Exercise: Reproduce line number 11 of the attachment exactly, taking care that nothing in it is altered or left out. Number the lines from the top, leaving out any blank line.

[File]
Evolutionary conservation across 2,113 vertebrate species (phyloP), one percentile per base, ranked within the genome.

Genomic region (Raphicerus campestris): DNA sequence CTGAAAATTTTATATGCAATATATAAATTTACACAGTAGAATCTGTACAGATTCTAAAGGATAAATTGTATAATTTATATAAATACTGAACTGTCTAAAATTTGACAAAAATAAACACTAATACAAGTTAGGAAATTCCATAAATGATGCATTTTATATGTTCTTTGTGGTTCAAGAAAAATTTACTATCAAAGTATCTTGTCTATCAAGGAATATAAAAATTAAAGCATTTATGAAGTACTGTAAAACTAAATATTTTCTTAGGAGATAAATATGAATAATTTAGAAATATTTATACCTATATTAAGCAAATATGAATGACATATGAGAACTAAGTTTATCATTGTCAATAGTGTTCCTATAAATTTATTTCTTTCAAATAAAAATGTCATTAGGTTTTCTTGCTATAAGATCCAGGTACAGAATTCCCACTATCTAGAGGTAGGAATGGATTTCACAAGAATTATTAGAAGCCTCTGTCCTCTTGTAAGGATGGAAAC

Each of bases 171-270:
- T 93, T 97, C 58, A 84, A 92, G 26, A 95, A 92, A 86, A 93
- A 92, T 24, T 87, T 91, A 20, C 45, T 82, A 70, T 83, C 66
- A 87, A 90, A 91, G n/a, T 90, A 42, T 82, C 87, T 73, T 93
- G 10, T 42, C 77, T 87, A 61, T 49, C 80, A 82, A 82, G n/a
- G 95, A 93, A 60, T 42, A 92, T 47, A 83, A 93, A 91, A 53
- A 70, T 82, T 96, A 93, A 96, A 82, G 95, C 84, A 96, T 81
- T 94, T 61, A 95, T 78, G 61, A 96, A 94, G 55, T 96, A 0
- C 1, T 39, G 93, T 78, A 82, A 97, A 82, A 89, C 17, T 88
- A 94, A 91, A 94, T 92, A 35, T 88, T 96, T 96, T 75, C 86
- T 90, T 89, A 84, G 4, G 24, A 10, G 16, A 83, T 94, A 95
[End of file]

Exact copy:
- C 1, T 39, G 93, T 78, A 82, A 97, A 82, A 89, C 17, T 88